Turning an active racing filly into breeding stock is not about sending an athlete into an easy, idle retirement. Rather, the transition from racehorse to broodmare marks the beginning of an entirely new and physically demanding career. For fillies, it means a change of handlers, daily routine, exercise, feed, and physique. For owners and breeders, it requires careful consideration and preparation.
Initial Steps for Transitioning a Filly to a Broodmare
Once the decision has been made to breed a filly, it is important to alert training staff. Most fillies will require weeks – if not months – to acclimatize to their new career, and since the breeding season occurs in late winter and early spring, it is often necessary to stop racing at the end of summer or at the beginning of fall.
Cutting back on intensive exercise can lessen the potential for severe injuries as well as allow for medical treatment of typical racehorse problems like soreness, breathing or digestive issues. It also means cycle-suppressors are no longer needed.
Many racing fillies receive estrus-suppressing medicines or procedures for various reasons. Before racetracks in North America banned the use of anabolic steroids in racehorses, it could take more than a year after a final dose for fillies to begin to have heat cycles. Currently, pharmaceuticals such as medroxyprogesterone acetate (Depo-Provera) or Regu-mate, or physical inhibitors like an intrauterine marble, are commonly used to either decrease the production of estrus-related hormones or to suspend the estrus cycle altogether. Normal estrus cycles usually take a few months to re-establish after physical or pharmaceutical suppression, so the sooner trainers know that breeding plans are in the offing the better.
Bear in mind as well that the average equine gestation period is 11 months and that the equine estrus cycle is directly impacted by light. In the dark months of winter, the estrus cycle of most mares goes through a rest period. But, in order to produce a foal near the optimal birthdate of Jan. 1, broodmares need to be impregnated sometime in February. This necessitates exposure to artificial light. Generally, it takes 60 days, or a minimum of eight to 10 weeks, under lights to achieve estrus activity. Thus, if a broodmare owner wants a foal on the ground around Jan. 1, 2020, the mare needs to be under lights by Dec. 1, 2018.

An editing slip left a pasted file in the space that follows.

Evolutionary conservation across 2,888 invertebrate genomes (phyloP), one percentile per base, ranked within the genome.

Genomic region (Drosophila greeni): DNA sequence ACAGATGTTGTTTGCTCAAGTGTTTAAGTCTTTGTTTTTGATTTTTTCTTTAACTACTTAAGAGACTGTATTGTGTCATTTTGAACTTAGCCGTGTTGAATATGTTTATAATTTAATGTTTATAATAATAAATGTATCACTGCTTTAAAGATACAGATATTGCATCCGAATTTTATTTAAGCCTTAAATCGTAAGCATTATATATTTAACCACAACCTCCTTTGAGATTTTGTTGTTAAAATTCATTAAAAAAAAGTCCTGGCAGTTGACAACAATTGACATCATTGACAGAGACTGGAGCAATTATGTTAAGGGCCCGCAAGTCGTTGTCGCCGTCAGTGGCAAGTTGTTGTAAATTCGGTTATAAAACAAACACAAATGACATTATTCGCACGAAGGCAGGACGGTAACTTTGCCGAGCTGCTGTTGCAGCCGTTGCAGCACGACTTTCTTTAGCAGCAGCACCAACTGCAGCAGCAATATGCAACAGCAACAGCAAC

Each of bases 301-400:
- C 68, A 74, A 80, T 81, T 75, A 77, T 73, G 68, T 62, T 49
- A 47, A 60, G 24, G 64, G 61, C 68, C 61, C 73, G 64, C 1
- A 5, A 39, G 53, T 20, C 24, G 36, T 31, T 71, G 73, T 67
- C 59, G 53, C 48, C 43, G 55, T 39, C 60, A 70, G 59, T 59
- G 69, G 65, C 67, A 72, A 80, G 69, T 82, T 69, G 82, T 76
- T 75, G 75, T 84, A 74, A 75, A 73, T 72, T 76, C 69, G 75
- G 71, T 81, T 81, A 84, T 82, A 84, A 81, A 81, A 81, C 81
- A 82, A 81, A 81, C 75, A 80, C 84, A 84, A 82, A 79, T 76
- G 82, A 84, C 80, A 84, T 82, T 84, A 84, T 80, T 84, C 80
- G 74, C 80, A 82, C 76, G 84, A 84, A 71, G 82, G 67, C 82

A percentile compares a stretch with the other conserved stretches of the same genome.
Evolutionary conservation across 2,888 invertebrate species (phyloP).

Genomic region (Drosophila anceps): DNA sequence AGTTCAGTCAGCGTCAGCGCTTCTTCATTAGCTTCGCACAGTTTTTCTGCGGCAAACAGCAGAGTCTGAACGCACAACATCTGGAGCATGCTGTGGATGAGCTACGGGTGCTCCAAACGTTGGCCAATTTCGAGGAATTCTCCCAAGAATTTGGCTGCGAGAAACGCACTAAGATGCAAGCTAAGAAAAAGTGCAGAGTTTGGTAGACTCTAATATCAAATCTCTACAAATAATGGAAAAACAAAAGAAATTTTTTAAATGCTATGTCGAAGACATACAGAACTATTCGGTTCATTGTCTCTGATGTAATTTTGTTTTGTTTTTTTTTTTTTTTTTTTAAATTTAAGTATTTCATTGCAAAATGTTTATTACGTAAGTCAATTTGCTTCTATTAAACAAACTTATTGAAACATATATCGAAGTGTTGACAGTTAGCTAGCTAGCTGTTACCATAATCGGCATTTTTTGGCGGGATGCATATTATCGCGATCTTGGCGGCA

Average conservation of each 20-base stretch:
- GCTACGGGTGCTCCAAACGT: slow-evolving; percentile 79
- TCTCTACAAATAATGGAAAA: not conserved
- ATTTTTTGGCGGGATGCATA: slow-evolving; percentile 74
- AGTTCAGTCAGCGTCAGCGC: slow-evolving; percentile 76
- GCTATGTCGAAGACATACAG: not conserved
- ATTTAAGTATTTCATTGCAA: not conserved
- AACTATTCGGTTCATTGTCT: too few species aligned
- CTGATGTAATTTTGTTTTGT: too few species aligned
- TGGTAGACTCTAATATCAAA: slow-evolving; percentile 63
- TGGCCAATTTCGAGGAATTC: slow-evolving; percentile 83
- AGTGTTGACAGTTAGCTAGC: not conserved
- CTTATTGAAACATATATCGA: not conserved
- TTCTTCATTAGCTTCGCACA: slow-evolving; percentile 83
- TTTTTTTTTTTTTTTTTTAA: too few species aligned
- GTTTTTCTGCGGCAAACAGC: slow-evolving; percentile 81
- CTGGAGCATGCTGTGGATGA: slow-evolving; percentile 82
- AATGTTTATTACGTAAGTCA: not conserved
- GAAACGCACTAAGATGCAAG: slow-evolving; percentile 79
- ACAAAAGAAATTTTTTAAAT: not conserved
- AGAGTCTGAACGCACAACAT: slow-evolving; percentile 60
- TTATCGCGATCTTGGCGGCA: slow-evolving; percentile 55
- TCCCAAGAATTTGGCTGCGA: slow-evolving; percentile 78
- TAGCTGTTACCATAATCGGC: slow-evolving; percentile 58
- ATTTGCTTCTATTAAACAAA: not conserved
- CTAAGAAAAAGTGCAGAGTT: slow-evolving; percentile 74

Finding A New Home
Immediately after leaving the racetrack, a mare should be kept in full or semi-quarantine in a stall away from other breeding stock for a few weeks to prevent the introduction of infectious disease. The newcomer’s shoes must be pulled for her safety as well as that of the other broodmares. An appropriate deworming schedule should begin, and any missing vaccinations should be given. A test for equine infectious anemia (EIA) is typically recommended during this period.
Once out of quarantine, a maiden mare is usually kept in a stall at night and turned out alone in a small paddock. Within a matter of days or weeks, one or two mares of similar age can be turned out together for short periods of time. The time outside can be incrementally increased until the turnout companions are introduced to the larger broodmare herd and kept outside either most of the day or all the time.
Gradual turnout is essential for transitioning racing fillies. Large, open pastures invite galloping and many ex-racehorses quickly become distressed or risk injury if suddenly let loose after the confinement and strict exercise regime of the track. Moreover, most racehorses are inexperienced at sharing turnout space with other horses, and racing fillies fresh of the track tend to exhibit far more energy and aggression than established broodmares like. While a little bit of bullying is common between herd members, physical attack and constant chasing away from food and water sources either on the part of older broodmares or a cocky newcomer must be prevented. All initial pasture interactions should be closely monitored.
Additionally, to reduce the stress of the transition on the overall health and reproductive viability of the horse, all personnel should be informed if a filly is a maiden. Stressed mares, particularly stressed maiden mares, will commonly fail to demonstrate a visible heat cycle and often act aggressively or fearfully with new pasture-mates and in the breeding shed.
Feeding a Broodmare
The optimal physical condition for a successful equine pregnancy is fit with a bit of fat. Mares in hard muscle don’t have the needed fat for conception and gestation, but mares with soft muscles tend to experience intense discomfort during the later stages of pregnancy and can have longer and more exhausting labour. Mares in poor or thin body condition tend to have more trouble conceiving and cannot provide the necessary nutrients for optimal fetal growth. Likewise, obese mares can also have trouble conceiving but their extra weight significantly increases the risk of developmental orthopedic diseases in their offspring.
Mares should be viewed and scored for body condition every week for several months after arriving at the breeding farm.